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I lived in Sacramento for a year, and have visited Portland several times but never lived there (though I did live in Seattle for two and have had a lot of conversations with folks about the similarities between the two).

I'm going to answer your question in a novel way--by inflating all the negative stereotypes of both cities so you can get a sense for which you'd find less nauseating. My situation is not dissimilar from yours. My wife and I are 31 and 30, both have grad degrees, and our combined income is around what your looking for.

First, Sacramento:

Sacramento might shock you by how prevalent rednecks are. You won't be able to drive half a mile on I-80 without some fu manchu'd angsty hick tailgating you in his jacked up Chevy Silverado, replete in all its splendor with a bumpersticker of Calvin urinating on the Ford logo, and a pair of engorged rubber testicles dangling from the tow hitch.

You'll marvel that they actually spend large chunks of time on sports radio stations discussing NASCAR racing.

You'll quickly become frustrated when you ask people "Where in Sacramento should I live?" to which they will reply by saying some place that's NOT in Sacramento--Roseville, Fair Oaks, Folsom, etc. Essentially there's no decent neighborhood to live in in Sacramento proper, with the possible exception of parts of midtown.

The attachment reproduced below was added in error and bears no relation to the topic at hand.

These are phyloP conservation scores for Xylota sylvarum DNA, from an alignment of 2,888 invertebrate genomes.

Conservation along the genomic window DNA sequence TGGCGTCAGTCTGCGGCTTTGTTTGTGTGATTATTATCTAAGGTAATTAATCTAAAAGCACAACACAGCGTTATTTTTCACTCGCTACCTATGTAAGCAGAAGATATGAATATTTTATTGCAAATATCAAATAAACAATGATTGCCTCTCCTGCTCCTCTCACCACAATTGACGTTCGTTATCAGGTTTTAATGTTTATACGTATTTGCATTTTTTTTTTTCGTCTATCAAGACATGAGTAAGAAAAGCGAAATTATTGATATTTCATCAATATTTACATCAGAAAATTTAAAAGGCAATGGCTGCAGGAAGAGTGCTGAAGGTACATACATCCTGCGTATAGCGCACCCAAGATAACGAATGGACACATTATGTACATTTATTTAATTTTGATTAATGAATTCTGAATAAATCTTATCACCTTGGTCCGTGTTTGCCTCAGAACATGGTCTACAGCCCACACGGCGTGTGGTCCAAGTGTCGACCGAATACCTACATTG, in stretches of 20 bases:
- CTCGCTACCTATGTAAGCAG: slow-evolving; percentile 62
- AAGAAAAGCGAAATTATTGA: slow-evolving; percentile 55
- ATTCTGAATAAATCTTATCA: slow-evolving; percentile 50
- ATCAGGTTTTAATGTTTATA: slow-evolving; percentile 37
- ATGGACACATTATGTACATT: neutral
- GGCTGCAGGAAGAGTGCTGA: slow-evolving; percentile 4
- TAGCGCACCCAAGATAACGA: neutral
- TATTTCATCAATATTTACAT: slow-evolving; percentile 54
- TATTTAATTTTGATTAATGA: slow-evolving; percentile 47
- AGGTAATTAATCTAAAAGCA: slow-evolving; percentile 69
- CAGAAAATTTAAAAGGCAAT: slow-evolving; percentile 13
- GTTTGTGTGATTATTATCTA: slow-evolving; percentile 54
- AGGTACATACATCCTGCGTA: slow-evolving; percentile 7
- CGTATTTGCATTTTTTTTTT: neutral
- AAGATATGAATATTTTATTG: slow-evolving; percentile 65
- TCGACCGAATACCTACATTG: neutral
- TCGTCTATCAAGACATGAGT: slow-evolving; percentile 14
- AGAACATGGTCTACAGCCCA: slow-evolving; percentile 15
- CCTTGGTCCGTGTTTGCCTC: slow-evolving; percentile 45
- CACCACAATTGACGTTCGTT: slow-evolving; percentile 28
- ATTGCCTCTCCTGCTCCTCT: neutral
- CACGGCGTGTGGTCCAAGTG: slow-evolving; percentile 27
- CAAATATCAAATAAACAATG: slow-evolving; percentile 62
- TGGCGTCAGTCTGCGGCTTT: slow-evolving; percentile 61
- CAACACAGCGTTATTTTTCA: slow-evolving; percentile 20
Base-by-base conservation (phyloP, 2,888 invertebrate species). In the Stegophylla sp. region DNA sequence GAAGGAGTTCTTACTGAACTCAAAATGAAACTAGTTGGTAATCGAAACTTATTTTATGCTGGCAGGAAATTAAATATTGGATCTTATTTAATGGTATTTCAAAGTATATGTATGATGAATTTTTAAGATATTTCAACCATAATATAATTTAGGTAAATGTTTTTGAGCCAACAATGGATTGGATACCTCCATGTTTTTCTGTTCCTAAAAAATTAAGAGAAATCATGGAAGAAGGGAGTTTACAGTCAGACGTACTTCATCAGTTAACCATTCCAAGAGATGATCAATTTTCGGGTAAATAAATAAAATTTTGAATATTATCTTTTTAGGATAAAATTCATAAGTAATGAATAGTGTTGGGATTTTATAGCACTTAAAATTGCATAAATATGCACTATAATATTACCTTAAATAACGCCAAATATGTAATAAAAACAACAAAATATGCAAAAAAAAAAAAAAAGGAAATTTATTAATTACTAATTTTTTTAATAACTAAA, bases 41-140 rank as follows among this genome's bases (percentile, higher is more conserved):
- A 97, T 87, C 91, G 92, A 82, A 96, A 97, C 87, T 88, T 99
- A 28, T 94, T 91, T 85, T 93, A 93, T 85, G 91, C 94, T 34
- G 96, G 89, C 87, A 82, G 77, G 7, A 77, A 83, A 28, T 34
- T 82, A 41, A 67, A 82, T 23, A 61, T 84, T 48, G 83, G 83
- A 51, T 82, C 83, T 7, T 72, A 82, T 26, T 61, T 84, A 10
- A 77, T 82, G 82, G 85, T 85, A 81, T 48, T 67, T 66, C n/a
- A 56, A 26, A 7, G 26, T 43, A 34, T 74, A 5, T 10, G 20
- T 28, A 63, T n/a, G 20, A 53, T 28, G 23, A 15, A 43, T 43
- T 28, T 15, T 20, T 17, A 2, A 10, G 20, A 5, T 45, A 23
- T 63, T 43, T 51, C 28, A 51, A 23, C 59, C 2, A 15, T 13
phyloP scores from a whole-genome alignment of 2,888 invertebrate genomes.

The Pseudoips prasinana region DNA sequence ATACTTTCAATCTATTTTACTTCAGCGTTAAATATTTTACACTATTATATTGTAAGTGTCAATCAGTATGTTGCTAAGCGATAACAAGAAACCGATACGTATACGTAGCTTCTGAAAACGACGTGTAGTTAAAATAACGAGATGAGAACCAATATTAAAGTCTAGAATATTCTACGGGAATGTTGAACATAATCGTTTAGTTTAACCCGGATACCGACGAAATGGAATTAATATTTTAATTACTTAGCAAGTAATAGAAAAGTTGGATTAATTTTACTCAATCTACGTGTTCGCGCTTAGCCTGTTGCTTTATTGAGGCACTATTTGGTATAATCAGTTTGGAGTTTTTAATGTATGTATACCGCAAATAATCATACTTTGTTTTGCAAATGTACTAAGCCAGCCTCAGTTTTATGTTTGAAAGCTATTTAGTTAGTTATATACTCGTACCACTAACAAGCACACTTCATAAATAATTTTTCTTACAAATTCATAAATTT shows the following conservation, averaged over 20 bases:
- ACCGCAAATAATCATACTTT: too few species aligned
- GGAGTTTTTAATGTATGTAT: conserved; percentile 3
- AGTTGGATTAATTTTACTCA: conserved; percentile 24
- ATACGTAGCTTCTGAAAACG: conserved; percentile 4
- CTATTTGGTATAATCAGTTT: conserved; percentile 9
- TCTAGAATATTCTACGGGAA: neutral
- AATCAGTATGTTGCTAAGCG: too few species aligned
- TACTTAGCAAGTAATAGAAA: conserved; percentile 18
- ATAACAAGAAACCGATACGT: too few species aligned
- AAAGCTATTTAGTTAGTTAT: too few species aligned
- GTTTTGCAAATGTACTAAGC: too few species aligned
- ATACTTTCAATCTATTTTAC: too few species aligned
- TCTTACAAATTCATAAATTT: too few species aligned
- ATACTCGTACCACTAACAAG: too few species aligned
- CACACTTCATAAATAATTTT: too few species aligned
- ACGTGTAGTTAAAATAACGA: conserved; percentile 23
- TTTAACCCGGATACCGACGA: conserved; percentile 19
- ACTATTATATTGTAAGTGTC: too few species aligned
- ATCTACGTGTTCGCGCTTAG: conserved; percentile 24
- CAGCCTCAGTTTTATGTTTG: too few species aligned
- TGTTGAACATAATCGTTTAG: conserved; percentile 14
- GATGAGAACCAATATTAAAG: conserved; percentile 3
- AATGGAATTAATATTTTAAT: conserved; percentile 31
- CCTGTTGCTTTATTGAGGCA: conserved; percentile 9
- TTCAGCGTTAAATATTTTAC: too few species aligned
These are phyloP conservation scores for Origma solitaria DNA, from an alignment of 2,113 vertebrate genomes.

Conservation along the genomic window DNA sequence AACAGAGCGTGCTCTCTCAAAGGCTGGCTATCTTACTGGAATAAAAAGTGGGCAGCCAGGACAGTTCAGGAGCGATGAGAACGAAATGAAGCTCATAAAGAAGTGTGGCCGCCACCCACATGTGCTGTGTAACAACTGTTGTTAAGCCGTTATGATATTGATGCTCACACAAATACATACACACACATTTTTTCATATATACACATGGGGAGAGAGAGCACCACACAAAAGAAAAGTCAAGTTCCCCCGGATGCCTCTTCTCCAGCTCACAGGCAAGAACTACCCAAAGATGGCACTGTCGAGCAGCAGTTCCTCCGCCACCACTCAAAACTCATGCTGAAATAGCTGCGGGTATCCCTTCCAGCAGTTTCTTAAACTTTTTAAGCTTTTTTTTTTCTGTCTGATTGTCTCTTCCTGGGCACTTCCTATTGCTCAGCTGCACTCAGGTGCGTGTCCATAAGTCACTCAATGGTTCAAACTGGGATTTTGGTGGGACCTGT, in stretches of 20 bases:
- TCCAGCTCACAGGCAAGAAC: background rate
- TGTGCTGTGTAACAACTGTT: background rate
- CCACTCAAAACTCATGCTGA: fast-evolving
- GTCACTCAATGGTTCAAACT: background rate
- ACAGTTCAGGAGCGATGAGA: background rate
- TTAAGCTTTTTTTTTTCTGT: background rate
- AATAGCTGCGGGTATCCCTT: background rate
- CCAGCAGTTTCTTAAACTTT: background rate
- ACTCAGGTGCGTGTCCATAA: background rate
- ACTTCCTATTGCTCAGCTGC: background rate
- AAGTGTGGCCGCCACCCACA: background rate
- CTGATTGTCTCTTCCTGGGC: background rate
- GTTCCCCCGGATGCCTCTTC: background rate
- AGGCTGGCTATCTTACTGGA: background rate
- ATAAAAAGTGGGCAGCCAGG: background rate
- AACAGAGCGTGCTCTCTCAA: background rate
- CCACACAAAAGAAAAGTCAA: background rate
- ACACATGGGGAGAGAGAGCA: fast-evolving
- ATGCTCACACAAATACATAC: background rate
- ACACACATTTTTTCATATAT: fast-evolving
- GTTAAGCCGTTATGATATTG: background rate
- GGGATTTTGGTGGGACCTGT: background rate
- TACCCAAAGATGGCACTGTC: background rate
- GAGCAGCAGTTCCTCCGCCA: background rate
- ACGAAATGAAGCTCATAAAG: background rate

If you follow the news, you'll find the rate of violent crime slightly disturbing, even if you manage to find a relatively safe neighborhood. Sac really does give Oakland a run for its money when it comes to urban decay.

You'll wander downtown with your fiance to explore some of Sacramento's urbanity--you'll wind up in Old Town, and you'll find it charming for about four hours. The second time you venture down there, you'll ask eachother "Is this it?" and recognize that downtown Sacramento is far less appealing than your average suburban shopping mall.

You'll find large stretches of the summer to be oppressively hot, and you'll quickly realize that Sacramento has two seasons, not four. You'll get the idea that escaping to one of the two major rivers must offer some relief from the heat, but then you'll realize that the rednecks are even more pervasive here than they are on the highways...and you'll quickly leave your riverside retreat when a beer bellied cletus in a pair of cut off jeans and a grease stained wifebeater won't turn down his Guns 'N Rose boombox.

Now on to Portland:

Ah, crap, I can't roast Portland the same way that I can Sacramento. Overall, I'd lean here if I were in your situation. It really is cold and dreary a lot. And it's not so much from rainshowers as it is this everpresent drizzle.

The town is extremely liberal, far more so than Sacramento (which has a liberal vibe as well). Personally, I feel most at home amongst moderate folks with a slightly cynical outlook on politics in general, and the cultural atmosphere of Portland would wear on me over time if I ever settled down there...but maybe that wouldn't bother you guys as much. Oregon suffers from historically high unemployment--but it's high in California as well.